|Measurements and composition|
medallic (12h axis)
Castor and Pollux riding horses
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The 20 stater coin was issued by the Greco-Bactrian Kingdom, a Hellenistic nation located in what is now Central Asia, during the reign of King Eucratides I between 170 and 145 BC. It is today considered one of the most famous ancient coins, and because of its immense size it has been deemed the world's largest coin of antiquity.
Only one example of the 20 stater coin is known to exist. It was originally found in Bukhara and was later acquired by Emperor Napoleon III of France. After the emperor's death, the coin was received by the Cabinet des Médailles in Paris, where it is currently on display.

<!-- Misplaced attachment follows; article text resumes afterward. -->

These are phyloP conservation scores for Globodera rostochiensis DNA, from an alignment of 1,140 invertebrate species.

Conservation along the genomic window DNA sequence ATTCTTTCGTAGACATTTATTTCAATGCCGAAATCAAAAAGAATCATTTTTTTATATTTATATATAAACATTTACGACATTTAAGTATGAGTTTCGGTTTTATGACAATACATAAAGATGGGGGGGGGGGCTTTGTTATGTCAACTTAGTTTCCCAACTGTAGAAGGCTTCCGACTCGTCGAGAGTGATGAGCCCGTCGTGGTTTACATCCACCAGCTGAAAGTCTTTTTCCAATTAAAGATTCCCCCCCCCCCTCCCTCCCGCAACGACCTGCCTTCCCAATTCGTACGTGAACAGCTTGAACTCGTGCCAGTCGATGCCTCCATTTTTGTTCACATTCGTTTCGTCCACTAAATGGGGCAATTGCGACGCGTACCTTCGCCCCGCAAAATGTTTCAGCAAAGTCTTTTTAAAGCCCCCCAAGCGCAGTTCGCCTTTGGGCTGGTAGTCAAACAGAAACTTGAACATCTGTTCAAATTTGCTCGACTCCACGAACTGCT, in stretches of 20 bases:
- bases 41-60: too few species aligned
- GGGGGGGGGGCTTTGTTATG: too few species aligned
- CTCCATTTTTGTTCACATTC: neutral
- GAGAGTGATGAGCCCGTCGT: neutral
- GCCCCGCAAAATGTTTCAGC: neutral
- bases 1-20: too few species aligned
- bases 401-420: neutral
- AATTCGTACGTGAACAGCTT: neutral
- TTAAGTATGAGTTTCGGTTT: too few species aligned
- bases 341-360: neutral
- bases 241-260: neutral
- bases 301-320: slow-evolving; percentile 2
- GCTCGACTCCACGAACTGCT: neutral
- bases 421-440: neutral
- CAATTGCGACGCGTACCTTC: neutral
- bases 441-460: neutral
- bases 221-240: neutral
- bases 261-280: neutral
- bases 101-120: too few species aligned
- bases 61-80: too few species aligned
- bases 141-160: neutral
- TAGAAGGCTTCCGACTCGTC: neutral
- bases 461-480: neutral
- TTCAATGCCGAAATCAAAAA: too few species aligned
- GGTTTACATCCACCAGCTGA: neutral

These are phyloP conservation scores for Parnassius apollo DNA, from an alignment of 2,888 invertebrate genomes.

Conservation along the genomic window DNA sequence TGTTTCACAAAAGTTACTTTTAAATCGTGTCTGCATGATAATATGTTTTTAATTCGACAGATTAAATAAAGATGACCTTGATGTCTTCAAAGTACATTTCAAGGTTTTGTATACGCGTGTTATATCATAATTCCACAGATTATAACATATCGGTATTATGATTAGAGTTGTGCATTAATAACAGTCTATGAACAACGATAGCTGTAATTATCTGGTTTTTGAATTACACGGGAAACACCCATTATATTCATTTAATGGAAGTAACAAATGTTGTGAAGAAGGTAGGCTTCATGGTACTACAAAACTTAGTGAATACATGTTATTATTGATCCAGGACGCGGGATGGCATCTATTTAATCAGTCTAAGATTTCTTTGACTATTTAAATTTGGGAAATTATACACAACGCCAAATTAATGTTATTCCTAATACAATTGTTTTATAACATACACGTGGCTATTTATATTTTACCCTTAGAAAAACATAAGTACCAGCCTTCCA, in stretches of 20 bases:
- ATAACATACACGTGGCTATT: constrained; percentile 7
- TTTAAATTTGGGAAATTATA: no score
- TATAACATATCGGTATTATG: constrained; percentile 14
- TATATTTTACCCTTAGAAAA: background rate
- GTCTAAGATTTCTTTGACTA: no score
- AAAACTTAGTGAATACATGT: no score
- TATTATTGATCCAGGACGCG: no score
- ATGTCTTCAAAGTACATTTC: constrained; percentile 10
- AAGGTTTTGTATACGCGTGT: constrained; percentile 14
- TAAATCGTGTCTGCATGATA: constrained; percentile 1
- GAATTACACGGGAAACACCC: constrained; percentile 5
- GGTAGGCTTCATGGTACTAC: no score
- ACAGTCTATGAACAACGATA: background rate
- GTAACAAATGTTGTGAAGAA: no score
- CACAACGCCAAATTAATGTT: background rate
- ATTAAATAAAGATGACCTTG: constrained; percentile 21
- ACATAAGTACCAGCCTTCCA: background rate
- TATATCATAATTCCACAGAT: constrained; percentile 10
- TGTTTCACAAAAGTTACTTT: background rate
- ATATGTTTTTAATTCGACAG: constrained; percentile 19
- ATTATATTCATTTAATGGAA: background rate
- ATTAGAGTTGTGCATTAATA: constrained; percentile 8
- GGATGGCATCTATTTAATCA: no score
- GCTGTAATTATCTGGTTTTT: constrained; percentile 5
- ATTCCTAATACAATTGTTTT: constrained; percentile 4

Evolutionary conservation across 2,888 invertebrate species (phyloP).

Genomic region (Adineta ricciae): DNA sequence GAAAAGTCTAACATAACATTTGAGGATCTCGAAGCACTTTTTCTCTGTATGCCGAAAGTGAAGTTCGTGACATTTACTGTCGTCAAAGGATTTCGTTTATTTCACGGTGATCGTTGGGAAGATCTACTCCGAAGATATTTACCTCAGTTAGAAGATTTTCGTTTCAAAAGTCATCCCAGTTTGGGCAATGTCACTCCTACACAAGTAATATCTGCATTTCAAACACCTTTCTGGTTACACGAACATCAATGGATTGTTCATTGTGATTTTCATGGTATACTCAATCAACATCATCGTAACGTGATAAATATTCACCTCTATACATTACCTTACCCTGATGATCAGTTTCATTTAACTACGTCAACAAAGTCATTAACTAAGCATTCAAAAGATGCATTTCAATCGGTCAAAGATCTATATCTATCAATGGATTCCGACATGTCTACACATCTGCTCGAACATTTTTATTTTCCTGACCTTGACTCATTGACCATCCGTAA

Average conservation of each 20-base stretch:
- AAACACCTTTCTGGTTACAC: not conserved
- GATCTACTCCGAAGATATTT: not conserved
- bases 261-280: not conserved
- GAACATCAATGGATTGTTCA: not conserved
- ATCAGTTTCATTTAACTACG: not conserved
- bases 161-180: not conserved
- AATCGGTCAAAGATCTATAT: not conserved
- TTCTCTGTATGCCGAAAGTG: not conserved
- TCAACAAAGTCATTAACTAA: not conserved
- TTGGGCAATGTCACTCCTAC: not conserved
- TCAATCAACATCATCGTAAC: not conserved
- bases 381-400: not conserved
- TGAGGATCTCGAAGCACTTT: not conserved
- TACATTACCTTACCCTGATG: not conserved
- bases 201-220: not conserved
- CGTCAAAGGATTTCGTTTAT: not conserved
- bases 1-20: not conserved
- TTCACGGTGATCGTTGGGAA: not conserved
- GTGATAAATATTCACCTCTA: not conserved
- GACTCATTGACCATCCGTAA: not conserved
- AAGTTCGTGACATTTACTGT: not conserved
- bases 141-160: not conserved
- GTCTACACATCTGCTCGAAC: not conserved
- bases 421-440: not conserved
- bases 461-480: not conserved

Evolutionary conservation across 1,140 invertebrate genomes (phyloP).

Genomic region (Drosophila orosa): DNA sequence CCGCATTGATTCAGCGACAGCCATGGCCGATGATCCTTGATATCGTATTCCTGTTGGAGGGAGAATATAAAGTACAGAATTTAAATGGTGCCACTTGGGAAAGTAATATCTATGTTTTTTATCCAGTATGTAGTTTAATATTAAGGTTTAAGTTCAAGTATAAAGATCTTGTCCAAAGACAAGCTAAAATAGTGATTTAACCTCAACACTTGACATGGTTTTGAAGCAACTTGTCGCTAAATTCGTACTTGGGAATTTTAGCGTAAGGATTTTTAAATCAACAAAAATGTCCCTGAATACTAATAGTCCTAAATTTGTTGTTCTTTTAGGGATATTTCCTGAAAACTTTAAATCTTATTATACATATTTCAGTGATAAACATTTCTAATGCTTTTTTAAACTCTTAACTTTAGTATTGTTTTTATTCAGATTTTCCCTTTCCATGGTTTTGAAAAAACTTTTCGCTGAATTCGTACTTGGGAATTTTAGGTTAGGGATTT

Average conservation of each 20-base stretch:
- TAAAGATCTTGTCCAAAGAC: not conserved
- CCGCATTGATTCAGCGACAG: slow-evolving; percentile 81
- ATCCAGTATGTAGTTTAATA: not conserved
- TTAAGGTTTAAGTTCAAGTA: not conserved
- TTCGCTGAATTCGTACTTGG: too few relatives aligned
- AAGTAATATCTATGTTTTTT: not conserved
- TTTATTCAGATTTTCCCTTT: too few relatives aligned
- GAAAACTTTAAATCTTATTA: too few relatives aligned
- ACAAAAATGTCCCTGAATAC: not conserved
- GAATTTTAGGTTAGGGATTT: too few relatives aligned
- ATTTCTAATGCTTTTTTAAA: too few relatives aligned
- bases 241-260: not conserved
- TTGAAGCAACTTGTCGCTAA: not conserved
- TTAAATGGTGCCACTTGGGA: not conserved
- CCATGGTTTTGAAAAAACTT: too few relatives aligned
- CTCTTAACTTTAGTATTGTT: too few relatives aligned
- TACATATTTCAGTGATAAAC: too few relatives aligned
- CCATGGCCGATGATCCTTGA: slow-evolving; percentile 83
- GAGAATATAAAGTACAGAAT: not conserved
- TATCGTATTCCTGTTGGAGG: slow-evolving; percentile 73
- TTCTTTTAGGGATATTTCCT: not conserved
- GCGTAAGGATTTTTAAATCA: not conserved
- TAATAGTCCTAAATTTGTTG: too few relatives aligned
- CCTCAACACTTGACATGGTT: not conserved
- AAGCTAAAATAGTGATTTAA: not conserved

The 20 stater coin is composed of gold. It weighs a massive 169.2 grams and measures approximately 58 millimeters in diameter. The coin is round in shape, like many highly denominated coins issued during the time period. A right-facing likeness of King Eucratides wearing a plumed helmet decorated with a bull's ear and horn is displayed on the obverse, encircled by a decorative border. The reverse features an image of the Dioscuri Castor and Pollux on horseback with spears and palm branches in their hands. The Greek legend "ΒΑΣΙΛΕΩΣ ΜΕΓΑΛΟΥ ΕΥΚΡΑΤΙΔΟΥ" (English: "of Great King Eucratides") is inscribed on the reverse, with the first two words printed above the Dioscuri and the last word written below the two twins. The mint monogram is also present below the image of the men on horseback.